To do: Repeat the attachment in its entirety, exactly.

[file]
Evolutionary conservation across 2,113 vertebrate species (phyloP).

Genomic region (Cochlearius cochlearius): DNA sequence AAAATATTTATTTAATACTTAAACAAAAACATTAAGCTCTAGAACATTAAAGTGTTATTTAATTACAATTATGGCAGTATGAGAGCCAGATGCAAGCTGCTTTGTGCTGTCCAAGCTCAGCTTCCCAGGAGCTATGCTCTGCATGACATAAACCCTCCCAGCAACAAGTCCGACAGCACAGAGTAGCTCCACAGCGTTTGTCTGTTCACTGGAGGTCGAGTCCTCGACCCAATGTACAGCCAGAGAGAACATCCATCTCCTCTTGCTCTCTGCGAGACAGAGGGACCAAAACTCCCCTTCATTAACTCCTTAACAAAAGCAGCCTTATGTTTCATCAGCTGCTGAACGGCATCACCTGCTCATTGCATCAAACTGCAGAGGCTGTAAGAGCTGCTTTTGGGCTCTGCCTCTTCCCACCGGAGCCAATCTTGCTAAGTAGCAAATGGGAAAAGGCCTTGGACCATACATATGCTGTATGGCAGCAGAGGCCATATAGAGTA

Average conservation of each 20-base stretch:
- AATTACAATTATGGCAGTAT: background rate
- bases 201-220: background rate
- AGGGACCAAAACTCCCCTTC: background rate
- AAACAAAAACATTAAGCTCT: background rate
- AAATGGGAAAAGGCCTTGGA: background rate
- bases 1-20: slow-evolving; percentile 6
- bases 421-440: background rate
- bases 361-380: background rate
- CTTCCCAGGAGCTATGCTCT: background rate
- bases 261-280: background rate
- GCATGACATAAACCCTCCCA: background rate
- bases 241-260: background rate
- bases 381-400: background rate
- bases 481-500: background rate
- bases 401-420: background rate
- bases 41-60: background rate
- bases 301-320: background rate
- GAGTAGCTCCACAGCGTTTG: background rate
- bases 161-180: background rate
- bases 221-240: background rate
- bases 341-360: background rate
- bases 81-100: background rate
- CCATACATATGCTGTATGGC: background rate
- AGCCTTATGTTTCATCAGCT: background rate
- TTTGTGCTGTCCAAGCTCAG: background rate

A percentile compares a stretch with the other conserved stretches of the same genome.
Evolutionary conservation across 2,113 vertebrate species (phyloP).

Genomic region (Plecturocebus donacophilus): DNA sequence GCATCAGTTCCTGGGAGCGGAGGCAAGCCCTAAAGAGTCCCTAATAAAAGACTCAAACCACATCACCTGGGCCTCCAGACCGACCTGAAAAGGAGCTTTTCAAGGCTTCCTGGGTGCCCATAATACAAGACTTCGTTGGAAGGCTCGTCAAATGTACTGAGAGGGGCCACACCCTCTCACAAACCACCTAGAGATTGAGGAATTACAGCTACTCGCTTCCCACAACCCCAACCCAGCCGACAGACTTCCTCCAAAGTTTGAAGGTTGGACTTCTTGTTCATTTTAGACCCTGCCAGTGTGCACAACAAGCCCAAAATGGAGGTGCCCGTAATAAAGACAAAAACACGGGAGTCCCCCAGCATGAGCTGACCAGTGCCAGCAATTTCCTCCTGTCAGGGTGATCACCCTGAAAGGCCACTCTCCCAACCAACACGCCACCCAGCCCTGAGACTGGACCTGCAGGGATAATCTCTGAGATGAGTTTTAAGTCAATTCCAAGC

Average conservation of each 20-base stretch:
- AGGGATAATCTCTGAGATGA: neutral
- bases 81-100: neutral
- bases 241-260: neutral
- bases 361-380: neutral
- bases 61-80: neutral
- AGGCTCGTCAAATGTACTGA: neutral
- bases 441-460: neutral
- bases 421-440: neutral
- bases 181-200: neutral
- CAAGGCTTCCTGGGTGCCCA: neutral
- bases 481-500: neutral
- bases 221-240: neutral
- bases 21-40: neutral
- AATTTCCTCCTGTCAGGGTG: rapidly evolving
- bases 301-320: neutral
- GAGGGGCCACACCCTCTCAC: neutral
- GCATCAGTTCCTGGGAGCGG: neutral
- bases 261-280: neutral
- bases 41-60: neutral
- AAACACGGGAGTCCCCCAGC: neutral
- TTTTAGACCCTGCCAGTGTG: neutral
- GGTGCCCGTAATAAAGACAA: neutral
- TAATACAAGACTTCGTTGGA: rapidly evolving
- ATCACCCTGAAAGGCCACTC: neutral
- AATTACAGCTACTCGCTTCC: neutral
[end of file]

Evolutionary conservation across 2,113 vertebrate species (phyloP).

Genomic region (Cochlearius cochlearius): DNA sequence AAAATATTTATTTAATACTTAAACAAAAACATTAAGCTCTAGAACATTAAAGTGTTATTTAATTACAATTATGGCAGTATGAGAGCCAGATGCAAGCTGCTTTGTGCTGTCCAAGCTCAGCTTCCCAGGAGCTATGCTCTGCATGACATAAACCCTCCCAGCAACAAGTCCGACAGCACAGAGTAGCTCCACAGCGTTTGTCTGTTCACTGGAGGTCGAGTCCTCGACCCAATGTACAGCCAGAGAGAACATCCATCTCCTCTTGCTCTCTGCGAGACAGAGGGACCAAAACTCCCCTTCATTAACTCCTTAACAAAAGCAGCCTTATGTTTCATCAGCTGCTGAACGGCATCACCTGCTCATTGCATCAAACTGCAGAGGCTGTAAGAGCTGCTTTTGGGCTCTGCCTCTTCCCACCGGAGCCAATCTTGCTAAGTAGCAAATGGGAAAAGGCCTTGGACCATACATATGCTGTATGGCAGCAGAGGCCATATAGAGTA

Average conservation of each 20-base stretch:
- AATTACAATTATGGCAGTAT: background rate
- bases 201-220: background rate
- AGGGACCAAAACTCCCCTTC: background rate
- AAACAAAAACATTAAGCTCT: background rate
- AAATGGGAAAAGGCCTTGGA: background rate
- bases 1-20: slow-evolving; percentile 6
- bases 421-440: background rate
- bases 361-380: background rate
- CTTCCCAGGAGCTATGCTCT: background rate
- bases 261-280: background rate
- GCATGACATAAACCCTCCCA: background rate
- bases 241-260: background rate
- bases 381-400: background rate
- bases 481-500: background rate
- bases 401-420: background rate
- bases 41-60: background rate
- bases 301-320: background rate
- GAGTAGCTCCACAGCGTTTG: background rate
- bases 161-180: background rate
- bases 221-240: background rate
- bases 341-360: background rate
- bases 81-100: background rate
- CCATACATATGCTGTATGGC: background rate
- AGCCTTATGTTTCATCAGCT: background rate
- TTTGTGCTGTCCAAGCTCAG: background rate

A percentile compares a stretch with the other conserved stretches of the same genome.
Evolutionary conservation across 2,113 vertebrate species (phyloP).

Genomic region (Plecturocebus donacophilus): DNA sequence GCATCAGTTCCTGGGAGCGGAGGCAAGCCCTAAAGAGTCCCTAATAAAAGACTCAAACCACATCACCTGGGCCTCCAGACCGACCTGAAAAGGAGCTTTTCAAGGCTTCCTGGGTGCCCATAATACAAGACTTCGTTGGAAGGCTCGTCAAATGTACTGAGAGGGGCCACACCCTCTCACAAACCACCTAGAGATTGAGGAATTACAGCTACTCGCTTCCCACAACCCCAACCCAGCCGACAGACTTCCTCCAAAGTTTGAAGGTTGGACTTCTTGTTCATTTTAGACCCTGCCAGTGTGCACAACAAGCCCAAAATGGAGGTGCCCGTAATAAAGACAAAAACACGGGAGTCCCCCAGCATGAGCTGACCAGTGCCAGCAATTTCCTCCTGTCAGGGTGATCACCCTGAAAGGCCACTCTCCCAACCAACACGCCACCCAGCCCTGAGACTGGACCTGCAGGGATAATCTCTGAGATGAGTTTTAAGTCAATTCCAAGC

Average conservation of each 20-base stretch:
- AGGGATAATCTCTGAGATGA: neutral
- bases 81-100: neutral
- bases 241-260: neutral
- bases 361-380: neutral
- bases 61-80: neutral
- AGGCTCGTCAAATGTACTGA: neutral
- bases 441-460: neutral
- bases 421-440: neutral
- bases 181-200: neutral
- CAAGGCTTCCTGGGTGCCCA: neutral
- bases 481-500: neutral
- bases 221-240: neutral
- bases 21-40: neutral
- AATTTCCTCCTGTCAGGGTG: rapidly evolving
- bases 301-320: neutral
- GAGGGGCCACACCCTCTCAC: neutral
- GCATCAGTTCCTGGGAGCGG: neutral
- bases 261-280: neutral
- bases 41-60: neutral
- AAACACGGGAGTCCCCCAGC: neutral
- TTTTAGACCCTGCCAGTGTG: neutral
- GGTGCCCGTAATAAAGACAA: neutral
- TAATACAAGACTTCGTTGGA: rapidly evolving
- ATCACCCTGAAAGGCCACTC: neutral
- AATTACAGCTACTCGCTTCC: neutral